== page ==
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How far would California's rainy day fund really go?




SAN FRANCISCO, CA - JUNE 23:  California Gov. Jerry Brown delivers a keynote address during the 2011 Pacific Coast Builders Conference on June 23, 2011 in San Francisco, California.  California Gov. Jerry Brown delivered his address as State legislators scramble to revise a budget that Gov. Brown vetoed.  (Photo by Justin Sullivan/Getty Images)
SAN FRANCISCO, CA - JUNE 23: California Gov. Jerry Brown delivers a keynote address during the 2011 Pacific Coast Builders Conference on June 23, 2011 in San Francisco, California. California Gov. Jerry Brown delivered his address as State legislators scramble to revise a budget that Gov. Brown vetoed. (Photo by Justin Sullivan/Getty Images)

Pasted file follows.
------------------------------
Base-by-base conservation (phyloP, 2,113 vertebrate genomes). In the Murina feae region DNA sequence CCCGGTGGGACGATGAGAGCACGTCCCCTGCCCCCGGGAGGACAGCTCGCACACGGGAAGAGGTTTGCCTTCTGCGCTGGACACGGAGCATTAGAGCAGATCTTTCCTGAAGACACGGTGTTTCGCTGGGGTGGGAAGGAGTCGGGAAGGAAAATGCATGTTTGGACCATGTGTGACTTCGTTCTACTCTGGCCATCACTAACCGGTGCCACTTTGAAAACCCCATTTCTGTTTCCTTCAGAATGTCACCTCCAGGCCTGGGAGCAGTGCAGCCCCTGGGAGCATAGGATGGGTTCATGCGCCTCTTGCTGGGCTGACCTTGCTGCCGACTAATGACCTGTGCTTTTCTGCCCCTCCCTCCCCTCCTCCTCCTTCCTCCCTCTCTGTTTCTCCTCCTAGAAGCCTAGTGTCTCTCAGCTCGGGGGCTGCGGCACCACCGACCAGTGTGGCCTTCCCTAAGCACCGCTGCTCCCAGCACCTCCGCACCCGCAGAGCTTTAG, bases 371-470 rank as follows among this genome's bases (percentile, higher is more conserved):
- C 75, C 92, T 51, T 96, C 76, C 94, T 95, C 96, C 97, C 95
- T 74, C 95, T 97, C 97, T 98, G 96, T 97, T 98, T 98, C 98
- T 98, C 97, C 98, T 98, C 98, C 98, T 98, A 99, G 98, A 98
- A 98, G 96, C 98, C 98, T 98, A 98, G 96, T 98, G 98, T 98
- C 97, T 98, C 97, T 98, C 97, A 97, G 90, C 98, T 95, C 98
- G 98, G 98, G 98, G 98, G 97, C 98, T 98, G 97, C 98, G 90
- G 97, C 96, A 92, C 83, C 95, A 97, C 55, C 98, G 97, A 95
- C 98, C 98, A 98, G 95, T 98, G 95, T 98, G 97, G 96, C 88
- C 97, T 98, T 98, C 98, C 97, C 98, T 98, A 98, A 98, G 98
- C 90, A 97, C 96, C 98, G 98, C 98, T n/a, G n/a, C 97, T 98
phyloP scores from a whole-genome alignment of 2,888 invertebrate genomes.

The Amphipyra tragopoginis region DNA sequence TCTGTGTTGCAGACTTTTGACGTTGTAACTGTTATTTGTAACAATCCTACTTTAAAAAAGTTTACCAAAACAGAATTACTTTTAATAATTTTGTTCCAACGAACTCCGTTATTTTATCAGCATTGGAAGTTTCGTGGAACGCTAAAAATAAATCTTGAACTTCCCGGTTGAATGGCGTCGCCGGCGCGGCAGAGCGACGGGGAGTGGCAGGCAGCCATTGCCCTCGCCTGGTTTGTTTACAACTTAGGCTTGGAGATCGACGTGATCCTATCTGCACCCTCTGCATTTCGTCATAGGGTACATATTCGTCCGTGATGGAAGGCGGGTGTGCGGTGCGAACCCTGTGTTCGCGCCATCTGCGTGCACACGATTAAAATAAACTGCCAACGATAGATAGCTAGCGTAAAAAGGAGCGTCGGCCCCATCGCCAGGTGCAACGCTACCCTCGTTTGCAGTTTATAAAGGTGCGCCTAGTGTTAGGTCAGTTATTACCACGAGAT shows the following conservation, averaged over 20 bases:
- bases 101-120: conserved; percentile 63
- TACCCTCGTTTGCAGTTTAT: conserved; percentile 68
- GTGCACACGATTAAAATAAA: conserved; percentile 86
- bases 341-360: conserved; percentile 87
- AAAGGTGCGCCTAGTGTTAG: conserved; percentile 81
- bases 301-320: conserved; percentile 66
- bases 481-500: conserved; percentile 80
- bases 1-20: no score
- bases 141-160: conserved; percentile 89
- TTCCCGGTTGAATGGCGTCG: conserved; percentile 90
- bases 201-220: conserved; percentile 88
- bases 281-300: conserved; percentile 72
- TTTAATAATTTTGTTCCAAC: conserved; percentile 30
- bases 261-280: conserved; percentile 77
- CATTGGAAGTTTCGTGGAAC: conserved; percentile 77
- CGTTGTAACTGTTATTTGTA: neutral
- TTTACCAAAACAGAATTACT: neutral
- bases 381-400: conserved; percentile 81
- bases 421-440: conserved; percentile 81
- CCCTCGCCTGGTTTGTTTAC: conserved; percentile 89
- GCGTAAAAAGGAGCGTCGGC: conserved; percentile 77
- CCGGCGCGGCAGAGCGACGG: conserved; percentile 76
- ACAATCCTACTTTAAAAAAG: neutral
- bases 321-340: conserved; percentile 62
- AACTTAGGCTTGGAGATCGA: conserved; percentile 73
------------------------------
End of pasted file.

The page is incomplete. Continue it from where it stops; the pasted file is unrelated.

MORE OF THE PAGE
Justin Sullivan/Getty Images

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Governor Jerry Brown unveiled his final budget proposal Wednesday. In it, he divvies up about $190 billion, providing funds for everything from education to road repair. 

And then there's the rainy-day fund. 

Brown's fiscal plan sets aside an extra $3.5 billion to be used in case of emergency. All-totaled, the state will have about $13.5 billion set aside by mid-2019.

How far could that money go? 

Capitol Bureau Chief for Capital Public Radio Ben Adler says it could help smooth things over in the event of a recession. 

It would soften the fall in the short-term and allow for adjustments. But most experts and budget watchers believe that if and when the next recession hits, some cuts might still be necessary even despite the rainy day fund. It just depends on how deep the recession is. 

Right now, we've got $130 billion in the general fund. Thirteen-billion-dollars in the rainy day fund, I mean, that might get you a year or a couple of years, but not necessarily a whole recession.